or “receiving” state.
The U.S. Attorney filed a detainer under IADA, to obtain temporary
custody of Pleau. IADA explicitly provides that the Governor of the
sending state has an unlimited right to refuse to transfer a prisoner.
Rhode Island Governor Lincoln Chafee exercised this right. Because Rhode
Island does not have the death penalty, Chafee believes that it would be
contrary to Rhode Island public policy for Pleau to be subject to
capital punishment for a crime perpetrated in Rhode Island, by a Rhode
Island citizen, against another Rhode Island citizen.
Having been rejected under IADA, the U.S. Attorney then sought to
obtain Pleau by asking a federal district court to issue a writ of
habeas corpus ad prosequendum. This common law writ is used by a
court to obtain a prisoner for prosecution, and it is implicitly
recognized in the 1948 federal habeas corpus statute.
Lower courts split on whether the ad prosequendum writ could
be used to evade IADA. Rhode Island lost in federal district court, won
2-1 before a First Circuit panel, and then lost 3-2 before the First
Circuit en banc. What made the case of particular interest to Cato and
the Independence Institute was the en banc majority’s casual use of the
Supremacy Clause as a trump card automatically resulting in a win for
the federal government.
The National Governors Association filed an amicus brief on behalf of
Governor Chafee before the en banc panel; the NGA argued vigorously
against the U.S. Attorney’s theory that the Supremacy Clause can
override a valid compact between the States and the federal government.
The NGA argued that this interpretation makes all federal/state compacts
into worthless scraps of paper, as far as federal adherence to the
compact is concerned.
Although the Solicitor General initially declined to respond to the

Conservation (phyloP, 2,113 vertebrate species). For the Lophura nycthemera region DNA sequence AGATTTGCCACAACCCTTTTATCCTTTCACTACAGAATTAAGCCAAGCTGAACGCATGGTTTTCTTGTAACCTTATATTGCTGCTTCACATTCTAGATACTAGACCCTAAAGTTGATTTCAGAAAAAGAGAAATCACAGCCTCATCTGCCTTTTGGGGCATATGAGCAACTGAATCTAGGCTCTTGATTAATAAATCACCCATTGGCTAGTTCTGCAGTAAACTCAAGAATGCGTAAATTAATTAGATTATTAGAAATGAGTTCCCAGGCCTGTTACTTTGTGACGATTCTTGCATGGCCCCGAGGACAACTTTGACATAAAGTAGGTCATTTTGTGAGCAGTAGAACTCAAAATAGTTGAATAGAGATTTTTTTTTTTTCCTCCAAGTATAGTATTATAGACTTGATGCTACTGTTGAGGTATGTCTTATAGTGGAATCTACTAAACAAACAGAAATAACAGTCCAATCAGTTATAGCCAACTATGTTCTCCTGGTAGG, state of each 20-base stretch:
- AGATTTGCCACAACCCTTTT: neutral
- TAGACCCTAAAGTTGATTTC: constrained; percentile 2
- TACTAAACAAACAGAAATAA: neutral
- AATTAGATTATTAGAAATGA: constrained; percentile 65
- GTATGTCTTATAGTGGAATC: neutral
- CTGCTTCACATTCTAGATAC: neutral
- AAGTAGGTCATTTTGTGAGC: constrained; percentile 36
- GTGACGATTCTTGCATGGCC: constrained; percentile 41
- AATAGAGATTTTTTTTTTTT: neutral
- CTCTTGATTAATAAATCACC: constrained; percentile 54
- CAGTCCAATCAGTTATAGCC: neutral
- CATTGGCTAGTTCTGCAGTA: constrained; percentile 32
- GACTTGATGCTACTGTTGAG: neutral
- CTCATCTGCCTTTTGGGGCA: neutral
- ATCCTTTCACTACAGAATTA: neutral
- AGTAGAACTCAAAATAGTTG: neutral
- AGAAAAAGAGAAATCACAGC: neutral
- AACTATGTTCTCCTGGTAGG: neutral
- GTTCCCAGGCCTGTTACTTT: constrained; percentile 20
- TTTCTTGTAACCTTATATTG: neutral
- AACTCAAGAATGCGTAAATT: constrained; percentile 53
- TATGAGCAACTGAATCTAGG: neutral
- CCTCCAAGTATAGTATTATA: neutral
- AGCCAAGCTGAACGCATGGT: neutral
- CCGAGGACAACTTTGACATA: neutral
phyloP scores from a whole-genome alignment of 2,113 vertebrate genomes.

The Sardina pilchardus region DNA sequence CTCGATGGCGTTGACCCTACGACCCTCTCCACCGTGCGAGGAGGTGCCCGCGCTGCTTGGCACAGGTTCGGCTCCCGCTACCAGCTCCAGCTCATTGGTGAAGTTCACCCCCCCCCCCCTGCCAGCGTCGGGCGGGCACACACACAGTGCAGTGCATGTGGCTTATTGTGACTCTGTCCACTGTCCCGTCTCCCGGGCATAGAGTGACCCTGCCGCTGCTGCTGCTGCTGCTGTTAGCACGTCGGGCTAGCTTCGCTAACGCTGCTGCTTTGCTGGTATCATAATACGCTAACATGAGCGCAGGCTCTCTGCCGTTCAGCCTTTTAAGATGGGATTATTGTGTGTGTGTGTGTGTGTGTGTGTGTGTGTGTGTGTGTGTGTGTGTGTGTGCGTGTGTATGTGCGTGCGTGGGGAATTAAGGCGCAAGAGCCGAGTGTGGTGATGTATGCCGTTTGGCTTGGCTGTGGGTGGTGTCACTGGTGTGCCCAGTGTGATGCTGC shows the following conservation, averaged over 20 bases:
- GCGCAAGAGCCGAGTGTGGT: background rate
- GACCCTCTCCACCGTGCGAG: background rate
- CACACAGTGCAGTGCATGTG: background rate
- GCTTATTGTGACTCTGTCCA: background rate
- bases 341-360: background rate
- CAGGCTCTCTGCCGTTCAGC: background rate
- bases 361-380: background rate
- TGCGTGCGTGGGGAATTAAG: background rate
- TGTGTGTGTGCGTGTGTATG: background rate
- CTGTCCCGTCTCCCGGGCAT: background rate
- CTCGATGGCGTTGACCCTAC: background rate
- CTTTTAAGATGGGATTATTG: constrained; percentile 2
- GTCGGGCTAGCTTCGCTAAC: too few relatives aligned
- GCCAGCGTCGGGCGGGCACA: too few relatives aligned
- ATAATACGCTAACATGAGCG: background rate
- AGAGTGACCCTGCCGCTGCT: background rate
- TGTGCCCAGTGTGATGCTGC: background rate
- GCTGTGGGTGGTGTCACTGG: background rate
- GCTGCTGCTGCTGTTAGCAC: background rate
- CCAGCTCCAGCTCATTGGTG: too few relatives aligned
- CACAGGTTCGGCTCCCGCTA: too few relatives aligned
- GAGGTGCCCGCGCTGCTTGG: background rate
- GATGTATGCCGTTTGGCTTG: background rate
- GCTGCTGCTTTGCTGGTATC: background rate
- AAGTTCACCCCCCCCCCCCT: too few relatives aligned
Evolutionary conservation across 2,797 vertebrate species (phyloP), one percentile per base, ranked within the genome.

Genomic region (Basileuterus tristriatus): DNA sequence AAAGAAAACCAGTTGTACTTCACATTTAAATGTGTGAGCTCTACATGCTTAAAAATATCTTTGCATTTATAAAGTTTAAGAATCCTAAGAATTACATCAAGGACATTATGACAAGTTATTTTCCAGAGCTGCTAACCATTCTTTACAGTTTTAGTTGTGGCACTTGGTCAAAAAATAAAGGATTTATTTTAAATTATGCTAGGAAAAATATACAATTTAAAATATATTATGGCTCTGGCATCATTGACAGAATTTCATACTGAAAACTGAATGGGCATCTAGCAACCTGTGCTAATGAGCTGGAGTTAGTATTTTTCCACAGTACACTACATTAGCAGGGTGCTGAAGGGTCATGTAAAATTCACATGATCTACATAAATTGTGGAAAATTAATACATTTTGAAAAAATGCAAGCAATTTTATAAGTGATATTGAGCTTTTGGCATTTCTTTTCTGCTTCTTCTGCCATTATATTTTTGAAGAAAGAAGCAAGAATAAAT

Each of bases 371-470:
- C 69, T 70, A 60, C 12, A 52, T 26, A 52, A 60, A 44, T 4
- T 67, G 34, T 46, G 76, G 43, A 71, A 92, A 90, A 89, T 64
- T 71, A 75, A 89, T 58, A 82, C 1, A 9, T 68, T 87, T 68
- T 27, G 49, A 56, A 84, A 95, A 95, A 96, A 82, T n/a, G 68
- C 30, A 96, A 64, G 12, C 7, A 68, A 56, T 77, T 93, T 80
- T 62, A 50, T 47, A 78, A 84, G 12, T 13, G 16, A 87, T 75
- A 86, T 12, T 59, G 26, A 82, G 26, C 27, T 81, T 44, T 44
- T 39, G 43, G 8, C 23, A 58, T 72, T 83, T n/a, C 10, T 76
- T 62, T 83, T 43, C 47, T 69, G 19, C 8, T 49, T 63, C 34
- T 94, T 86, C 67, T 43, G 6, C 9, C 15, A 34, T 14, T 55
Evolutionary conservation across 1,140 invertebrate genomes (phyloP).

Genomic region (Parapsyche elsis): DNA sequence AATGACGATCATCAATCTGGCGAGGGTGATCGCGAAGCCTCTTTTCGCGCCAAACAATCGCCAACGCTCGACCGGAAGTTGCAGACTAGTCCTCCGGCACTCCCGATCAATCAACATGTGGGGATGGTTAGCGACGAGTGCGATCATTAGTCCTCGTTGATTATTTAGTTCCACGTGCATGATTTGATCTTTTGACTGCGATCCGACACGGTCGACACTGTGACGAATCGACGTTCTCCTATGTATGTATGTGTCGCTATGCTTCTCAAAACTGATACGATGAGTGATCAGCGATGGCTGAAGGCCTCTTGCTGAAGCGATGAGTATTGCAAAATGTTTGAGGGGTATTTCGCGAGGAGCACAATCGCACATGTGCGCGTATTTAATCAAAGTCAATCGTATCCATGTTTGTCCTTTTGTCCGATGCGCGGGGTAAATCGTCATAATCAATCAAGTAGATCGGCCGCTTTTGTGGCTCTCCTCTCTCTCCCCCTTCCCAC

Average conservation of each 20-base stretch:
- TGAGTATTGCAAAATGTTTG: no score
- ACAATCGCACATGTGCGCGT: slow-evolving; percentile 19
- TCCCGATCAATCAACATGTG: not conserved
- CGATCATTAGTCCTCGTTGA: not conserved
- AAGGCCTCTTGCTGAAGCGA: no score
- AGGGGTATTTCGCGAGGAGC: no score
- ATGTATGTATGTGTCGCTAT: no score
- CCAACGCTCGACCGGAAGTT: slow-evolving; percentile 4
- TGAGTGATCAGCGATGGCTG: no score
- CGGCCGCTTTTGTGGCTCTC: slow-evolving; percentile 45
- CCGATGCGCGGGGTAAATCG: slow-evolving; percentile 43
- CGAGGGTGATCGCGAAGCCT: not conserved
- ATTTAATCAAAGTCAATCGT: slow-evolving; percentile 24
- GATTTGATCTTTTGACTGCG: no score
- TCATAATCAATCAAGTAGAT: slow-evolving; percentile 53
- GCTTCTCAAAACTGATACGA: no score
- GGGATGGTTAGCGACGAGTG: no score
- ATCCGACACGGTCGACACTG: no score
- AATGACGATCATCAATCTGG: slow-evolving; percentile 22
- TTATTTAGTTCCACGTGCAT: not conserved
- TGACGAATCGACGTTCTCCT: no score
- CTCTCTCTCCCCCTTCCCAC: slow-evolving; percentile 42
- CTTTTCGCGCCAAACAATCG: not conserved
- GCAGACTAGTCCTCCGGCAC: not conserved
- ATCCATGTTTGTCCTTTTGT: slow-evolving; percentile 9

cert. petitions by Chafee and Pleau, the Supreme Court has requested a
response from the SG, which should be filed later this month.
The Cato Institute’s write-up of the case is
here. Scotusblog’s collection of the various briefs is
here, including the cert. petition amicus briefs of the National
Governor’s Association and the Rhode Island ACLU. (Note that this is for
docket number 12-223, the Chafee case. The related case of Pleau is
12-230, which is linked from the Scotusblog page for Chafee.) Below is
the summary of argument from my amicus brief:
The First Circuit’s decision violates Supreme Court teachings
about the relationship between habeas corpus writs and state
sovereignty, as explicated by Chief Justice Marshall in Ex Parte
Bollman, 8 U.S. (4 Cranch) 75 (1807), and by Chief Justice
Taft in Ponzi v. Fessenden, 258 U.S. 254 (1922).
More fundamentally, the First Circuit misuses the Supremacy Clause
to make it an absolute trump card to defeat any state claim. This is
not, and never has been, the meaning of the Supremacy Clause.
The decision below mangles the Supreme Court’s major case about
the Interstate Agreement on Detainers Act, United States v.
Mauro, 436 U.S. 340 (1977). Westlaw characterizes the First
Circuit’s decision as the “most negative” of the more than 600 lower
court cases applying Mauro. The decision below does not
merely misread Mauro, but instead chops quotes and inverts
language so as to turn Mauro into the opposite of what
Mauro actually said.
There is no evidence, let alone an “unmistakably clear
statement,” that any act of Congress, including the 1789 and 1948
habeas corpus statutes, was intended to abrogate state sovereignty,
including the sovereign right of Governors to refuse a writ of
habeas corpus ad prosequendum.
The First Circuit grants unauthorized additional power (indeed,
statutorily forbidden power) to the federal government, which makes
it imperative that this Court grant certiorari to protect our
constitutional system of dual sovereignty.
Thanks to my fine summer interns, Christopher Ferraro and Rachel
Maxam, of Denver University Sturm College of Law, for their work on this
• September 21, 2012 6:08 pm
I thought it would useful to compile a list of some of the most
offensive words, images, etc. which have been held to be protected by
the First Amendment. I’m especially interested in Supreme Court cases,
but other cases are fine too. So commenters, please submit your
Archive of Kopel's Corner
2006, Oct. 3- Dec. 31.
2006, Jan. 1- Oct. 2.
The rest of Kopel's website
Share this page: